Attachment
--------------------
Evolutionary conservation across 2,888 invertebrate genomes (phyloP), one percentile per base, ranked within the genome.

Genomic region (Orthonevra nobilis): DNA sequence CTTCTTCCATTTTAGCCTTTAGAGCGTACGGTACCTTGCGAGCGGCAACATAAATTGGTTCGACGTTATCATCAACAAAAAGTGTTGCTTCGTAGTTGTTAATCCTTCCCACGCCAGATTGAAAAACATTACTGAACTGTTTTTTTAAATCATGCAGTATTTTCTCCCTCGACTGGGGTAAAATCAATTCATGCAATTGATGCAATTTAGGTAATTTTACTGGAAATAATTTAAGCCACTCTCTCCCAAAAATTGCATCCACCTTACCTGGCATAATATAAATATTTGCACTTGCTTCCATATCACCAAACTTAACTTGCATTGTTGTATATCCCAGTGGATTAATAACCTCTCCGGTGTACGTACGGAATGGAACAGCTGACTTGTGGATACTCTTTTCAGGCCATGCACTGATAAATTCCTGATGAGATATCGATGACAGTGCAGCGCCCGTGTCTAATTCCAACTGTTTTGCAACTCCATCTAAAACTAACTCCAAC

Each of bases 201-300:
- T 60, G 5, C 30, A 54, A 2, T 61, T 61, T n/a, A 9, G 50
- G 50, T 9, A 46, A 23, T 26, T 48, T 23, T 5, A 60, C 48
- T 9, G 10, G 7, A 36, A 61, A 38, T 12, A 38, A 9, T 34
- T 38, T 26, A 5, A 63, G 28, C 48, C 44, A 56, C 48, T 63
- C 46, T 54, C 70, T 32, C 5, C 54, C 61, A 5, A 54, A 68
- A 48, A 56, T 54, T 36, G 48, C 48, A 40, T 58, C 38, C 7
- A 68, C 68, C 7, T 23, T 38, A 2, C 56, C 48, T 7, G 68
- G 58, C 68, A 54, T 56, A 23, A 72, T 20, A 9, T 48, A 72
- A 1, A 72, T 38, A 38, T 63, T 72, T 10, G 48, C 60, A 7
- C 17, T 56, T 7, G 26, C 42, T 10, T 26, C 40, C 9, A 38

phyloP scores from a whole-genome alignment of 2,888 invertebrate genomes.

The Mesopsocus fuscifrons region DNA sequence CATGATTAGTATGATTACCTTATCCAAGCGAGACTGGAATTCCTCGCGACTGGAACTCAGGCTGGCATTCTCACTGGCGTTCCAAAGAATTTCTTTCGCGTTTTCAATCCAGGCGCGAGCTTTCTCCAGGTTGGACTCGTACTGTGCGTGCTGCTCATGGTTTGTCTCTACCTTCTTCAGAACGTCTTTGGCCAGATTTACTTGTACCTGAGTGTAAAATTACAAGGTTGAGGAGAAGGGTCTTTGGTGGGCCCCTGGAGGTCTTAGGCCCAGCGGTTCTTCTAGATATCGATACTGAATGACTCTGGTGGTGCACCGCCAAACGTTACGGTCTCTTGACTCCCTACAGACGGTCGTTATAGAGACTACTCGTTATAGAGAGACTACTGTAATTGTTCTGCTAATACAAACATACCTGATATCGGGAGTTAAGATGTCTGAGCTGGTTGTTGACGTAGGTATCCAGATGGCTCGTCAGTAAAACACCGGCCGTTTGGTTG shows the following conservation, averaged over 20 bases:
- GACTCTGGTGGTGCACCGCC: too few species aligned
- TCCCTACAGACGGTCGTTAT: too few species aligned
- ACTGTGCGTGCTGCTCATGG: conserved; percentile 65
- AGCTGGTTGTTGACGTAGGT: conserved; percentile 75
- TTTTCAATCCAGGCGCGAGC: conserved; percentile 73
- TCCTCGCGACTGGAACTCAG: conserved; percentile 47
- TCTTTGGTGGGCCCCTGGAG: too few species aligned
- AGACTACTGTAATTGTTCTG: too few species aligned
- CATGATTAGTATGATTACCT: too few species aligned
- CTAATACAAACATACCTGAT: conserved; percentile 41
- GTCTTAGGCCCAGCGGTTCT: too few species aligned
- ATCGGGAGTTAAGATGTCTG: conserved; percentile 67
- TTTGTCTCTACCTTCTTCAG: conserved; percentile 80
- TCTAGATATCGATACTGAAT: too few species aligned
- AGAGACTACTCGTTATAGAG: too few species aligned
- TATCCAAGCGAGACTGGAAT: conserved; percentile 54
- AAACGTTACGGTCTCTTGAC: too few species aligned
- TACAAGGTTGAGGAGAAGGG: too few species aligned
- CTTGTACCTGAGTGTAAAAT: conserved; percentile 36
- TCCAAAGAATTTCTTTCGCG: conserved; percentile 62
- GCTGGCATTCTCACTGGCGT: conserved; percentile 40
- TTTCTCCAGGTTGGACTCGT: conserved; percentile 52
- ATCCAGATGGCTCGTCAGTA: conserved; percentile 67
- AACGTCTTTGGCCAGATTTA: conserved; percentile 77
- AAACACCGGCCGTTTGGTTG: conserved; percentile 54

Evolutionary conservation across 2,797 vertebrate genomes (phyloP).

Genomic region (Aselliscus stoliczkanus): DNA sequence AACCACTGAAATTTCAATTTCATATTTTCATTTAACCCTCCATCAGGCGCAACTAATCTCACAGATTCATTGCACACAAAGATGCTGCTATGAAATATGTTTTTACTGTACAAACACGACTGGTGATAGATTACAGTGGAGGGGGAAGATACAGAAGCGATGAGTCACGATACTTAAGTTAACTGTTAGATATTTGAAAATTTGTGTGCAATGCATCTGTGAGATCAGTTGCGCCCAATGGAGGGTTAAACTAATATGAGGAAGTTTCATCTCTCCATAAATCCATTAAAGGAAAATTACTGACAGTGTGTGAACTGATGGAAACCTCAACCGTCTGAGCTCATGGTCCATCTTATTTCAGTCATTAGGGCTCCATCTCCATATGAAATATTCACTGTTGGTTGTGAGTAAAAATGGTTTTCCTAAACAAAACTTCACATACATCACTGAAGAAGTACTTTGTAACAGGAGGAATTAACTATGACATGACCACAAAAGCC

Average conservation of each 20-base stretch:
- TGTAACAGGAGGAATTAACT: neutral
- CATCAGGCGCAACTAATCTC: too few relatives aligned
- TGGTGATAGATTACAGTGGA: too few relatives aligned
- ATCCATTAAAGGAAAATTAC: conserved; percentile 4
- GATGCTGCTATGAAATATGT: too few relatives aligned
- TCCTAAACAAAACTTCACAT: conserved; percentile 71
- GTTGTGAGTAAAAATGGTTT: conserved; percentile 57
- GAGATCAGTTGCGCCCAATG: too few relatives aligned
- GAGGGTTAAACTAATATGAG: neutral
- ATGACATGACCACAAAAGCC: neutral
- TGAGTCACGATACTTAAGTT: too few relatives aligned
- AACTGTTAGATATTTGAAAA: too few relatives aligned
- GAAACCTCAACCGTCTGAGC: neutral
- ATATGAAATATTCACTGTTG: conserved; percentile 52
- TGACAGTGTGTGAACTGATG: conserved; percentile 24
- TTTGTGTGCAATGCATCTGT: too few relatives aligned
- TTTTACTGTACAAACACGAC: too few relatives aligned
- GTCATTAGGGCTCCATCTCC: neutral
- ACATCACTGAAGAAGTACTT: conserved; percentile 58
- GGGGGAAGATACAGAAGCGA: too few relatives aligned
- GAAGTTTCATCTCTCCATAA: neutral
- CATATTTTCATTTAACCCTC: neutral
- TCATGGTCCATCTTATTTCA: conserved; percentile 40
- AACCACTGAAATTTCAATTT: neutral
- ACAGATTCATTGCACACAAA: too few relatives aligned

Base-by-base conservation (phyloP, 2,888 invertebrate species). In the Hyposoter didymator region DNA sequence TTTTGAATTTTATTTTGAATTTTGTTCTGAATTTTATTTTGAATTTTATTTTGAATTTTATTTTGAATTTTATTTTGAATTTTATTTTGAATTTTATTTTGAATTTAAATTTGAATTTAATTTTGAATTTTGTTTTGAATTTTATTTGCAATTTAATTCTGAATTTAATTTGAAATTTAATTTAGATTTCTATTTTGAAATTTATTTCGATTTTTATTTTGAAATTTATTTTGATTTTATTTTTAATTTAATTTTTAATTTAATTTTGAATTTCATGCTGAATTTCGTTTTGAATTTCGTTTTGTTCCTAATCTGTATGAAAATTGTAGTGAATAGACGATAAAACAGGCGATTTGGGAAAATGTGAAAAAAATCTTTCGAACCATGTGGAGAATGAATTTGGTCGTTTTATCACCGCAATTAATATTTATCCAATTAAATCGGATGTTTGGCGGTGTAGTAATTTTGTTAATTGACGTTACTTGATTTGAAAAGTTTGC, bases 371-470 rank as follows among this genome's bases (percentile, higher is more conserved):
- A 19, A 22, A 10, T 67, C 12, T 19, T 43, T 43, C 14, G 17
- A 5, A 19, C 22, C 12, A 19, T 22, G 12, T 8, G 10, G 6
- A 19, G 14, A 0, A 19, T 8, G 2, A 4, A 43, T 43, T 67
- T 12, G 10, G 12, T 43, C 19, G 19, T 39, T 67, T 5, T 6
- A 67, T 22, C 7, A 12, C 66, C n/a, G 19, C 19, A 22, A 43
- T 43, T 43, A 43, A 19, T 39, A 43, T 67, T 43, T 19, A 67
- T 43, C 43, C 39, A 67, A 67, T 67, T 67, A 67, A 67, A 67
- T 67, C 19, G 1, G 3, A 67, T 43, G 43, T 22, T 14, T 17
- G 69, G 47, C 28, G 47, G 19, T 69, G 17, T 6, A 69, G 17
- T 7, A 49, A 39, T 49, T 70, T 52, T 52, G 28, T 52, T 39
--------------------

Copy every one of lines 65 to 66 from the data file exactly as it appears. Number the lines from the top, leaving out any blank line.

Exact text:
- CATATTTTCATTTAACCCTC: neutral
- TCATGGTCCATCTTATTTCA: conserved; percentile 40